Rainbow-colored delights dazzle your eyes in Meringue Girls: Incredible Sweets Everybody Can Make ($20) by Alex Hoffler and Stacey O'Gorman. The entire book deserves to be on Pinterest, but many of the projects seem pretty challenging, even for the experienced baker. One exception is this summery Eton mess with its layers of crunchy meringue, pillowy whipped cream, and tart raspberry sauce. It's the ideal entryway to the cookbook and the process of making homemade meringue.
Truly, the most difficult part is nailing down the meringue recipe. Though the recipe looks as lengthy as The Odyssey, every verbal cue and tip ensures your meringue's success, so try not to skim it.
This recipe does require time, attention, and (I'll admit) a little fear of the outcome, yet once everything is assembled and you've cracked the meringue to scoop out a first bite, you'll agree it was all worth it.
Editor's note: If you cannot find freeze-dried raspberries, use freeze-dried strawberries or just leave out.
- For the meringues:
1 1/2 cups (300 grams) superfine sugar
5 (150 grams) egg whites
- For the Eton mess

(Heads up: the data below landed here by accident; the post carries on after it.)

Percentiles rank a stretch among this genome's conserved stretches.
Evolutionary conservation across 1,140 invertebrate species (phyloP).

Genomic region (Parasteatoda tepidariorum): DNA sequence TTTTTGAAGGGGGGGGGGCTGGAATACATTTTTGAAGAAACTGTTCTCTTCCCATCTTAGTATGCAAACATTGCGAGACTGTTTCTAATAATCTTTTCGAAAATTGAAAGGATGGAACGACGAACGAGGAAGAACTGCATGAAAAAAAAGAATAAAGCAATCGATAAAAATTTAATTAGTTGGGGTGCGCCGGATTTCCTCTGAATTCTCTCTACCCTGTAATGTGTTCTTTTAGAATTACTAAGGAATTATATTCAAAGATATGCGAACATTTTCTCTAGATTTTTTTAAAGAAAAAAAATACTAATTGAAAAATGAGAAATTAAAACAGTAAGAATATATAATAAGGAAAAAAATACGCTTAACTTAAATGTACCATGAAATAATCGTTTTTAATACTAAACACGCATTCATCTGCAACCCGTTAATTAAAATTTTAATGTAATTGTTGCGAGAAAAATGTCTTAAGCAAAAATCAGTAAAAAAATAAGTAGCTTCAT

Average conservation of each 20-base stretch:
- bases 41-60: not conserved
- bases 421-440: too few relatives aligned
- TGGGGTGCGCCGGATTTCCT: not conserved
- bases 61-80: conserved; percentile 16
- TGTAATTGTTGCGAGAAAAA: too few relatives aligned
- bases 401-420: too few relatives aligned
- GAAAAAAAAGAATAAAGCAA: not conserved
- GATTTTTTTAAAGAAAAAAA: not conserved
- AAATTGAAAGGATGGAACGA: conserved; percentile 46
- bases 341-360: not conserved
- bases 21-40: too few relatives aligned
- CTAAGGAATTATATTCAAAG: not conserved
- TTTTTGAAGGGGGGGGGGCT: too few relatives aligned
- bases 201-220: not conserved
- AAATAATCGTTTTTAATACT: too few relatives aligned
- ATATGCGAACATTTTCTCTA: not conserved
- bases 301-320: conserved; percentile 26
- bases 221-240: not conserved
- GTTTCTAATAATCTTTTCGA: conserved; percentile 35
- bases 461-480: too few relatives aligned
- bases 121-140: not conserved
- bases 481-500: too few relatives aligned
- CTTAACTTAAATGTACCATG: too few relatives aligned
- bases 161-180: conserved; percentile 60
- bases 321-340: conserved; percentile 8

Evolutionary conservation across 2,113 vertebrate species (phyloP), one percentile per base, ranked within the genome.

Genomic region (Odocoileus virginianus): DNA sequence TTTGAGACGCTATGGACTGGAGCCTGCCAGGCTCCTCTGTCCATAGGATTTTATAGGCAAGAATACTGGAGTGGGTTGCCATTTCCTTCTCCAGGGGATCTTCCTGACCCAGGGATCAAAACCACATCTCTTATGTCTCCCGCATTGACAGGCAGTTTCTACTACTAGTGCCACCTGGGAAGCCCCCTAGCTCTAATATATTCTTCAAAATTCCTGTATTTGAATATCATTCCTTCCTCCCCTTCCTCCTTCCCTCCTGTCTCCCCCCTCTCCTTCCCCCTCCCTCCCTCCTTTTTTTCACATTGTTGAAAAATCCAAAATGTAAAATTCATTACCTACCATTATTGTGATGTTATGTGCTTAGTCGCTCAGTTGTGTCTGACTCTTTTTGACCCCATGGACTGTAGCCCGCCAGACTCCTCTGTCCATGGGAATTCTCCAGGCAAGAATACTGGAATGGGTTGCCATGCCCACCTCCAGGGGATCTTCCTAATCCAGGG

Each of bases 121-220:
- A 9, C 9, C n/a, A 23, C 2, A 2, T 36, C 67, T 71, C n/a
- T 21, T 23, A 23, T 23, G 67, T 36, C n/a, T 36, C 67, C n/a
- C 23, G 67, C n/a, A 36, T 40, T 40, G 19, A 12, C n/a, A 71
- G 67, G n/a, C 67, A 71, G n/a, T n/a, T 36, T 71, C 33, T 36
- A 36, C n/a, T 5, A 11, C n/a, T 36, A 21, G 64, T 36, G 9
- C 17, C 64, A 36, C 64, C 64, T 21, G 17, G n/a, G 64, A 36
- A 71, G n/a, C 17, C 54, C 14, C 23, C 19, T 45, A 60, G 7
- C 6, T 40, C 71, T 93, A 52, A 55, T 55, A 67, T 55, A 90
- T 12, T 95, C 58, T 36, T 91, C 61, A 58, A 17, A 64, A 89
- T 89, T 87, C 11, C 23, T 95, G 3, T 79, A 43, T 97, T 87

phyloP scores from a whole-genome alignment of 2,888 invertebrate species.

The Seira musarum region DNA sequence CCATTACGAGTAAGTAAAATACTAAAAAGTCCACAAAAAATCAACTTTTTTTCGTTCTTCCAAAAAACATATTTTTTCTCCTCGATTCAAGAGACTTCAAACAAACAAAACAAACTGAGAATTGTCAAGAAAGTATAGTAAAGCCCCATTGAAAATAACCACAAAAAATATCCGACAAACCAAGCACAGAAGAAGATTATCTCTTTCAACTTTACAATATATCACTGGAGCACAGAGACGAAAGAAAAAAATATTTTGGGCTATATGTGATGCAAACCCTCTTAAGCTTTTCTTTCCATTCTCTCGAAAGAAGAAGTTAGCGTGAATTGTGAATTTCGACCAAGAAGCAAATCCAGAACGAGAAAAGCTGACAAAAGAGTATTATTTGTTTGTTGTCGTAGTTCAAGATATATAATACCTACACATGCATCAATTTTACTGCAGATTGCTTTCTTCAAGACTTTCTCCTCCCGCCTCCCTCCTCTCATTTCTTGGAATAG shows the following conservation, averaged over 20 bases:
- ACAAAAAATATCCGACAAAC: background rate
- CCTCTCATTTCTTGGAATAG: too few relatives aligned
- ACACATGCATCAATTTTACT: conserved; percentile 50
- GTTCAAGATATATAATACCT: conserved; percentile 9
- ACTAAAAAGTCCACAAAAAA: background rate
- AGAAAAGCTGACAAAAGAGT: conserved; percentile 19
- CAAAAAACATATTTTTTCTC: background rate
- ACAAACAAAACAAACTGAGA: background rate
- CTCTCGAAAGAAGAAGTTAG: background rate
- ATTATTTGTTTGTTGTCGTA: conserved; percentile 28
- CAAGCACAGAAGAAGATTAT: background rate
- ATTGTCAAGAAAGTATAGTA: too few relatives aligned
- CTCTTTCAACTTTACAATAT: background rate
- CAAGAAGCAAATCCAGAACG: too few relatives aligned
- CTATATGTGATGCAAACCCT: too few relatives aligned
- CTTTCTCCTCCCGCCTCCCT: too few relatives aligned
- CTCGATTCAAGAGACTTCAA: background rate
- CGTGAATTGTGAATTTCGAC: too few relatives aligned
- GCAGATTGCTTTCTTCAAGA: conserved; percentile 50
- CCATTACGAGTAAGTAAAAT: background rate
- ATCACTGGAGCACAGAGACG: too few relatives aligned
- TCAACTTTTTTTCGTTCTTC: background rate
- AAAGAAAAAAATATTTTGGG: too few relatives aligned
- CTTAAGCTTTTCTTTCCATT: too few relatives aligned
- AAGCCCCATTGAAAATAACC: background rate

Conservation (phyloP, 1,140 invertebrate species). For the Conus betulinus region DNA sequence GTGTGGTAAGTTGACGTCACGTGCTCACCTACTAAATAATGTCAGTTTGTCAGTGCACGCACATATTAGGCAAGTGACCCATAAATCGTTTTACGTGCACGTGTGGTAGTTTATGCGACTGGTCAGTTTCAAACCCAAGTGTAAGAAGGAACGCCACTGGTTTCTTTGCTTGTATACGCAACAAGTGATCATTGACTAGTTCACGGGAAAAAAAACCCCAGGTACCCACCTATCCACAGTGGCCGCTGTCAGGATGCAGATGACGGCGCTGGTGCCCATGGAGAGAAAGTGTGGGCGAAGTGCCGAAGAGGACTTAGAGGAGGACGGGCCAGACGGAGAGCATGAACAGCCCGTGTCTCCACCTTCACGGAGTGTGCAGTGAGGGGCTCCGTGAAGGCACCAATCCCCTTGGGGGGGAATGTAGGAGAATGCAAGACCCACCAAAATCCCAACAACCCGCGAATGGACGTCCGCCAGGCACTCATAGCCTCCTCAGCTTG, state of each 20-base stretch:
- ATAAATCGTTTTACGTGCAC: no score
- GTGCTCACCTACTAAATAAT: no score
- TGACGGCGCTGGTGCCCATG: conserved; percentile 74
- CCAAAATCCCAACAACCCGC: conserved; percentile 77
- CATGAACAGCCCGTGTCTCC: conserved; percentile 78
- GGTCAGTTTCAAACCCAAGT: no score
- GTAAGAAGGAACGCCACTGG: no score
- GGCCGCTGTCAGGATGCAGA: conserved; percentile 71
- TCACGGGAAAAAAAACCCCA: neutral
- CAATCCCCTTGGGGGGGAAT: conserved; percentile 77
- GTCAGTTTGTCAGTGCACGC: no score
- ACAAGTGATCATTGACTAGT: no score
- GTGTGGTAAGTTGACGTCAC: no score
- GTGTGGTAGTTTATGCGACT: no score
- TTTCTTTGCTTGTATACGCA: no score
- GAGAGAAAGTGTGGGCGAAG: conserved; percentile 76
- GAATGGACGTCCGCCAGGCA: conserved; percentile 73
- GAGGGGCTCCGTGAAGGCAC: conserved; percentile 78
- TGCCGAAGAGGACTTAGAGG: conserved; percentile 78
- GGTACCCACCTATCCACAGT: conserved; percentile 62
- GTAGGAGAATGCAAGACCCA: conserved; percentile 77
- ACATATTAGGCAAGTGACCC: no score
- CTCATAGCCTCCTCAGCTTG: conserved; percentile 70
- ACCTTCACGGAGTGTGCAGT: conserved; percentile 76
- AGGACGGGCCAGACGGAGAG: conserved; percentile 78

1 batch meringues
1 1/2 cups (250 grams) frozen raspberries
1 tablespoon honey, plus more if needed
4 cups (680 grams) fresh raspberries, blueberries, or strawberries
2 cups heavy cream
2 tablespoons confectioners' sugar
2 tablespoons freeze-dried raspberries, optional
- To make meringues: Preheat the oven to 400°F. Line a rimmed baking sheet with parchment paper, pour in the sugar, and put the baking sheet in the oven for about 5 minutes, until the edges of the sugar are just beginning to melt. Heating the sugar will help it dissolve in the egg whites more quickly and help create a glossy, stable mixture.
- Meanwhile, make sure the bowl and whisk attachment of your standing mixer are free from grease. Pour the egg whites into the bowl. Whisk on low speed at first, allowing small bubbles to form, then increase the speed to high and continue whisking until the egg whites form stiff peaks and the bowl can be tipped upside down without the whites falling out. Stop whisking just before the whites take on a cotton-woolly appearance; if they do, they have been overwhisked, and the egg protein has lost some of its elasticity.
- By now, the sugar should be ready to take out of the oven. With the whites stiff and while whisking again at high speed, add one big tablespoonful of hot sugar after another to the bowl ensuring that the whites come back up to stiff peaks after each addition. Don’t worry about small clumps of sugar, but avoid adding large chunks of caramelized sugar from the edges of the baking sheet.
- Once you have added the sugar, continue to whisk on high speed for 5 to 7 minutes. Rub a bit of the mixture between your fingers, and if you can still feel gritty sugar, keep whisking at high speed until the sugar has dissolved, the mixture is smooth, and the bowl is a little cooler to the touch. The meringue will continue to thicken up during this stage. You know it is ready to use when it forms a nice, smooth, shiny peak on the tip of your upturned finger.